The University of Vermont’s College of Medicine advertises “no lectures required.” And empirical enquires show that content heavy, PowerPoint loaded, lectures are ineffective. But a thoughtful article in the New England Journal of Medicine  suggests that the class lecture should change rather than go. In fact, the classroom is well suited to active learning, with students who have already assimilated the core material at their own pace through private study. The lecturer interacts with the students who sit around tables and are provided with opportunities to discuss issues in small groups as the need arises. I learned that this is called the ‘flipped-classroom’ approach. Such an approach resulted in better outcomes when compared to traditional problem-based learning approaches in a randomised trial. So a little bit of this and a little bit of that. And there is still a place for a little theatre. As to problem-based learning as a method to propel a new topic – forget it. It is sub-optimal, as discussed in a previous News Blog.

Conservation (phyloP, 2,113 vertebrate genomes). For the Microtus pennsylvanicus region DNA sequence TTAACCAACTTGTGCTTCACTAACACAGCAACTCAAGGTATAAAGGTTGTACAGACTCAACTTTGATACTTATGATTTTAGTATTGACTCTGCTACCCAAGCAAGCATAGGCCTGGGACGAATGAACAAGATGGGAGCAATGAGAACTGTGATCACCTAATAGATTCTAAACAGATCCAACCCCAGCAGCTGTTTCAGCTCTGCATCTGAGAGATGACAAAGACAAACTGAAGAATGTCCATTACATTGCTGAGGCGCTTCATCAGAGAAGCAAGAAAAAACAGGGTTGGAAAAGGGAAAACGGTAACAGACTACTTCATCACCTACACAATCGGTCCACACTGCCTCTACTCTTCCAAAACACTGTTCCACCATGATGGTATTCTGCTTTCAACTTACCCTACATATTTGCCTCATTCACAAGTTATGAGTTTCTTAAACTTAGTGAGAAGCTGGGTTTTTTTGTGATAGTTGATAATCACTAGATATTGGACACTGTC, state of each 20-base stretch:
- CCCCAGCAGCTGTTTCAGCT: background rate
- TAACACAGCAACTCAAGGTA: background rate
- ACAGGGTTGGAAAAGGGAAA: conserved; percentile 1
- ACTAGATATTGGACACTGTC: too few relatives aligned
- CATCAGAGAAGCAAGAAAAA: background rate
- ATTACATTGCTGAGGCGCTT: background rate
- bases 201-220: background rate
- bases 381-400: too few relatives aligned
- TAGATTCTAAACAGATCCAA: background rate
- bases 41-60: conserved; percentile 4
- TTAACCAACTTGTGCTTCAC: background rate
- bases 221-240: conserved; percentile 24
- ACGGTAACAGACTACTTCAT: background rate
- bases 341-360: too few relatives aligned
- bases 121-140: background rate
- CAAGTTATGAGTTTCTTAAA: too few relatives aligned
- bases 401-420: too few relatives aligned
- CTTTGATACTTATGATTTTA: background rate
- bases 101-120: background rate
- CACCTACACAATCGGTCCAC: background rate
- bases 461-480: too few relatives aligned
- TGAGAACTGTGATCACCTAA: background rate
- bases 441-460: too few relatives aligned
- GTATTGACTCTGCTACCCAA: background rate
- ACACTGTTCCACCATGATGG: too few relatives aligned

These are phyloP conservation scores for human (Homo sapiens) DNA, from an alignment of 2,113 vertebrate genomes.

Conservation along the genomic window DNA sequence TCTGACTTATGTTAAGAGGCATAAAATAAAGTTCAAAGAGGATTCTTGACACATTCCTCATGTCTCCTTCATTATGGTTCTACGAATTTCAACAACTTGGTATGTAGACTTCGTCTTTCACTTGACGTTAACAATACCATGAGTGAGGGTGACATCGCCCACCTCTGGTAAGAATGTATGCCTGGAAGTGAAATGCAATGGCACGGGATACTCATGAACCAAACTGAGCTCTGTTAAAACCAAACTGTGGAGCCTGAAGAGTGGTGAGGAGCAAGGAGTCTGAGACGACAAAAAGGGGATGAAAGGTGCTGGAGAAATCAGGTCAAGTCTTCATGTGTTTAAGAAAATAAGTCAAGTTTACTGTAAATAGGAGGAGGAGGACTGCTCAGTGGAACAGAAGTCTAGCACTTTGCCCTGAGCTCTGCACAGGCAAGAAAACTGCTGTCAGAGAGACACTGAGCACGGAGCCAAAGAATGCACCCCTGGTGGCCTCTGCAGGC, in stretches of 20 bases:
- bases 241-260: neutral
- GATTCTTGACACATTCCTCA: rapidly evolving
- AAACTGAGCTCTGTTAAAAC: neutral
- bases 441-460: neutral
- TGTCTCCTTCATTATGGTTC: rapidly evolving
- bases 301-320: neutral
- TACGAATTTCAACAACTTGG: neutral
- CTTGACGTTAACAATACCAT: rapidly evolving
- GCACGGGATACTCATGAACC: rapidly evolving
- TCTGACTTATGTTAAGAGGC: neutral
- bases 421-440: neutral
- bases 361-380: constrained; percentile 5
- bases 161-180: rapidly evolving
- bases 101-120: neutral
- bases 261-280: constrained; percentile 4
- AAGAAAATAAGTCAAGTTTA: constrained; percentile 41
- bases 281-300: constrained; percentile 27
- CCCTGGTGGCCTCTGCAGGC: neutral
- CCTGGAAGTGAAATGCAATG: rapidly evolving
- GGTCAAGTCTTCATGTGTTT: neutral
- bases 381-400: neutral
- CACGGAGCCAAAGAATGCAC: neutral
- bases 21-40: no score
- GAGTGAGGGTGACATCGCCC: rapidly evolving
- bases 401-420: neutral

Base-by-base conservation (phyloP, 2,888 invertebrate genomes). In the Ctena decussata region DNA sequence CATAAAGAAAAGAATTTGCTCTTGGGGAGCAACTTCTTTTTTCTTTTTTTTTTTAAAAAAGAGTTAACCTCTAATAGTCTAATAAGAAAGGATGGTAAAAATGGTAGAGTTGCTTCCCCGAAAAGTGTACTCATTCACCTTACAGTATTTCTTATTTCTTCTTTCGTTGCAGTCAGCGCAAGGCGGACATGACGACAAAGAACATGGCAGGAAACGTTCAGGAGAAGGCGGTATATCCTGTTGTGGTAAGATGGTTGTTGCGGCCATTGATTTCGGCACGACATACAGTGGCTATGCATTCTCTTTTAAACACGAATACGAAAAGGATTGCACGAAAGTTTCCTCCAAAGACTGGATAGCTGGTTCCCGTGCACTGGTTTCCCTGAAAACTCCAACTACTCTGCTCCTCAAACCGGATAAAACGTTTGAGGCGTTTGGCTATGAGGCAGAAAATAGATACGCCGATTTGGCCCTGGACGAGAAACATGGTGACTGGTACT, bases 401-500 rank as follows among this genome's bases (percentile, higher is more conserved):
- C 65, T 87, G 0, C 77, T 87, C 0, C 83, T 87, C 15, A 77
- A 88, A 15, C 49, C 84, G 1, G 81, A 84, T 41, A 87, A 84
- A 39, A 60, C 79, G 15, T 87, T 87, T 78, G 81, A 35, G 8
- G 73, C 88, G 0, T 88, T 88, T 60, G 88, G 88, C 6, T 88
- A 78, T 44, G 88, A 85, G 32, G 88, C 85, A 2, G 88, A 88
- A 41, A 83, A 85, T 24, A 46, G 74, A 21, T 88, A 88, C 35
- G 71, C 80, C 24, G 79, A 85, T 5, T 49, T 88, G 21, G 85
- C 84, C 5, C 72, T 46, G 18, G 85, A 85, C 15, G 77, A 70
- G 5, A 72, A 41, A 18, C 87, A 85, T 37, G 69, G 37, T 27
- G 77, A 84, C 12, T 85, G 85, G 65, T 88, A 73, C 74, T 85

— Richard Lilford, CLAHRC WM Director
- Schwartztein RM & Roberts DH. Saying Goodbye to Lectures in Medical School – Paradigm Shift or Passing Fad? N Engl J Med. 2017; 377(7): 605-7.
- Krupat E, Richards JB, Sullivan AM, Fleenor TJ Jr, Schwartzstein RM. Assessing the effectiveness of case-based collaborative learning via randomized controlled trial. Acad Med. 2016; 91: 723-9.
- Lilford RJ. Bring Back the University Lecture: More on Evidence-Based Teaching. NIHR CLAHRC West Midlands News Blog. 26 September 2016.